LSTs: Short for Landing Ship, Tank, LSTs were big, slow, flat-bottomed ships capable of crossing the ocean, then debarking amtracs at sea or grounding at the beach and discharging tanks or trucks via two bow doors and a ramp.

LVTs: Short for Landing Vehicles Tracked, also called amtracs. These amphibious tractors were used throughout the Pacific campaign and launched from within the hold of an LST.

M1 rifle: On Guadalcanal, the Marines were equipped with the World War I-era boltaction M1903 Springfield. They were later outfitted with the M1 Garand, considered to be the best semi-automatic rifle of World War II.

Malaria: An infectious disease caused by a parasite that is transmitted by the bite of infected mosquitoes. Common in tropical climates, the disease is characterised by recurring chills and fever.

Marion Military Institute: The state military college of Alabama, located in the town of Marion. Eugene Sledge was enrolled in officers training at MMI before enlisting in the Marines.

Medal of Honor (MOH): The highest award that can be bestowed upon a service member for valor in action. It was created during the Civil War at the behest of Abraham Lincoln.

Melbourne Cricket Ground (MCG): The largest stadium in Australia and home to the Melbourne Cricket Club. The MCG housed various Allied forces during World War II, including the 1st Marine Division.

Mortar: A cannon with a relatively short and wide barrel, used for firing shells at a high angle over a short distance.

Mortarman: A USMC infantryman who provides mobile support to riflemen on the front lines using the M252 81mm mortar or M224 60mm mortar system. Eugene Sledge was part of a 60mm mortar team, while Sidney Phillips was an 81mm mortarman.

Nagasaki: A large Japanese port city where the United States dropped a second atomic bomb on Aug. 9, 1945.

NCO: Short for Non-Commissioned Officer, a term used to describe an enlistee who has reached the rank of sergeant or corporal.

New River: A Marine Corps training facility in southeastern North Carolina where John Basilone and Robert Leckie underwent training before deployment to the Pacific Theatre. The base at New River was renamed Camp Lejeune in 1942.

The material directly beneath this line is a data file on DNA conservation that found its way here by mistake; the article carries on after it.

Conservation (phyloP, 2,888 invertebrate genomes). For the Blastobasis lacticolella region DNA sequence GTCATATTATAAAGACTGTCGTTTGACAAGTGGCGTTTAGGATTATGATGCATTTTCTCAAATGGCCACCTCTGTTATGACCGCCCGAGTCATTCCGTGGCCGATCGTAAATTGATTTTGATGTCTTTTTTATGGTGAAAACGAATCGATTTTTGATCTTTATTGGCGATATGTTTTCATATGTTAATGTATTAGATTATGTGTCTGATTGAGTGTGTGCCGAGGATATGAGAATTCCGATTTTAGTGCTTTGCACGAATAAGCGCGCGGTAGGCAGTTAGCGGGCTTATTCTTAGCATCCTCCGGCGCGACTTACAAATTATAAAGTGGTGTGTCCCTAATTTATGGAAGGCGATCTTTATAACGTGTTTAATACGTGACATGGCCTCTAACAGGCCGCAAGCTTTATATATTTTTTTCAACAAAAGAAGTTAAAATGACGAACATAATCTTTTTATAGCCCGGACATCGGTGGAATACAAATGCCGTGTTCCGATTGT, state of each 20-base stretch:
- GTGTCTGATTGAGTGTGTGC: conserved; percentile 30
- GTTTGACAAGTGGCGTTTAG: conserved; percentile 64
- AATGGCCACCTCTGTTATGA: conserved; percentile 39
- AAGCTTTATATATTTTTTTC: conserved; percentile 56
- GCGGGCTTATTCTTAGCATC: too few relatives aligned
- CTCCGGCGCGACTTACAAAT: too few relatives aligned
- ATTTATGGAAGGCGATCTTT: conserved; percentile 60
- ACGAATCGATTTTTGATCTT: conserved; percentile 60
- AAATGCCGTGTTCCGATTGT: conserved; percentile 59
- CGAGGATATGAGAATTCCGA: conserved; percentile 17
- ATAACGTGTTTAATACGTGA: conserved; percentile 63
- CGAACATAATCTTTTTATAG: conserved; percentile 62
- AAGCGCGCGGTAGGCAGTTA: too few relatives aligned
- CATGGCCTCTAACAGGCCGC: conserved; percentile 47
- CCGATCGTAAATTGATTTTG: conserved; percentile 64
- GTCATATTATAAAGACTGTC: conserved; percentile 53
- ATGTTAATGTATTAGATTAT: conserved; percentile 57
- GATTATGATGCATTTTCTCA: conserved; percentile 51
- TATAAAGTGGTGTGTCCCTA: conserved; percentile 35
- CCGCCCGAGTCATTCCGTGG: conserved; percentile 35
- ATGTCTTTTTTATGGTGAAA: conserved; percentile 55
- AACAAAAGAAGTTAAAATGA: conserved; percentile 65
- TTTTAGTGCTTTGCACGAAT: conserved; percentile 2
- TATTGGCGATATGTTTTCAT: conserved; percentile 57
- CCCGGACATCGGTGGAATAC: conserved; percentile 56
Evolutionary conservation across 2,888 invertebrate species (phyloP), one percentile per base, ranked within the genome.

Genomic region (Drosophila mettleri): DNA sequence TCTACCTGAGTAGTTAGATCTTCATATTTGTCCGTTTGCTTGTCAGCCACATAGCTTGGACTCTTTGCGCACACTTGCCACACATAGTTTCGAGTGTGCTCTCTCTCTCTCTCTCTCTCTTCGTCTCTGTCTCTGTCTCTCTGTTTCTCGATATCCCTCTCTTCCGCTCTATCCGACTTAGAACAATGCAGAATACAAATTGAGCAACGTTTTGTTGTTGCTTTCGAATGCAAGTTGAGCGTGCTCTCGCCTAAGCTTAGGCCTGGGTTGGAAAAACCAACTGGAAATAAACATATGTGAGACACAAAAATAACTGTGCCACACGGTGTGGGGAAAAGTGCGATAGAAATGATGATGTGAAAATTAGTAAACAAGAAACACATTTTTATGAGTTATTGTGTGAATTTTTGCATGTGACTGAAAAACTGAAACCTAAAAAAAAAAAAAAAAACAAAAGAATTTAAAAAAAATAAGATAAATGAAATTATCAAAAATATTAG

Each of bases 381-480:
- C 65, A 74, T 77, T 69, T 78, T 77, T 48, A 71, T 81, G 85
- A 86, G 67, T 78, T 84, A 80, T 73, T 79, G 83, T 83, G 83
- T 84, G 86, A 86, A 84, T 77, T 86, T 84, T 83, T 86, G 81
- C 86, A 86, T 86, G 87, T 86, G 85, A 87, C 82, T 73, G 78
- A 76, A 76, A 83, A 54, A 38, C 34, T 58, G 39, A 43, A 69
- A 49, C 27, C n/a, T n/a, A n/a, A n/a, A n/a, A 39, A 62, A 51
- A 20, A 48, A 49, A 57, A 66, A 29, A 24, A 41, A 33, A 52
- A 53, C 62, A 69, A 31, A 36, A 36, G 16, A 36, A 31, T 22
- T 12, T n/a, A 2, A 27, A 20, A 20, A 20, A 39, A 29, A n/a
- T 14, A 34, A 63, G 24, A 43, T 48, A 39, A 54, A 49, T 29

Okinawa: An island located only 350 miles from mainland Japan with a good harbour and room to stage troops, the perfect jumping-off place for an invasion of Japan. Landings on Okinawa, site of the last amphibious assault of the war, began April 1, 1945.

OP: Short for observation post, used to watch enemy movements and warn of approaching soldiers.

Pavuvu: An island about 60 miles west-northwest of Guadalcanal. Populated by countless rats and land crabs, this former coconut plantation was used as a base for the Marines between campaigns.

Pearl Harbour: A U.S. naval base in Honolulu, Hawaii. The surprise Japanese attack on Pearl Harbour on Dec. 7, 1941 prompted the United States entry into World War II.

Peleliu: One of the islands of the island nation of Palau, deemed of strategic importance to protect MacArthurs right flank during the retaking of the Philippines. The 1st Marine Division engaged in a bloody landing on Peleliu on Sept. 15, 1944.

Seabees: U.S. Navy construction battalions that were part of every landing in the Pacific, helping to transform conquered islands into facilities vital to the Allied advance such as airstrips, harbors, hospitals and bases.

Semper Fi: Shortened version of Semper Fidelis, the Marine Corps motto, meaning always faithful.

Sherman Tank: The most common U.S. tank in World War II. The M4 Sherman Tank provided invaluable support to the Marines in the Pacific. Each was equipped with a 75mm gun, two .30 caliber machine guns, and weighed 33 tons.

60mm mortar: The mortar fired by Eugene Sledge. The M2 60mm mortar fires high explosive and illuminating rounds, anywhere from approximately 200 to 1,985 yards from the front line. The tube and base plate form a two-man load weighing 42 pounds.

Solomon Islands: An island chain east of New Guinea comprising nearly a thousand islands. Guadalcanal is an island in the Solomons.

Tenaru: A river on Guadalcanal. The Battle of Alligator Creek is also sometimes called the Battle of the Tenaru, although the American defensive perimeter was actually set at the nearby Ilu River.

Tommy gun: Short for Thompson submachine gun, a hand-held machine gun that was a limited-issue weapon in the Pacific Theatre.

Tracer fire: Ammunition treated with chemicals to make it leave a glowing or smoky trail as it flies, enabling the shooter to follow its trajectory and make adjustments to his aim. Umurbrogol Hills The highest point in the rough terrain of Peleliu, where the Japanese constructed a vast system of caves and bunkers to defend their positions against Allied forces.

USS George F. Elliott: A U.S. Navy transport that carried troops, including Robert Leckie, to the Pacific in World War II. After sustaining heavy damage from Japanese planes off Guadalcanal in August 1942, the Elliott was scuttled.

USS LST-661: A U.S. Navy tank landing ship that took Marines, including Eugene Sledge, to Peleliu in September 1944.

Water-cooled machine gun: The Browning M1917 heavy machine gun had a water-filled jacket surrounding the barrel, which dissipated heat caused from successive firing. The necessity of a fresh water supply required additional crew members, and the gun, tripod, water supply and ammunition made for a cumbersome yet effective system. The M1917 weighed more than 80 pounds and was capable of firing more than 450 rounds per minute.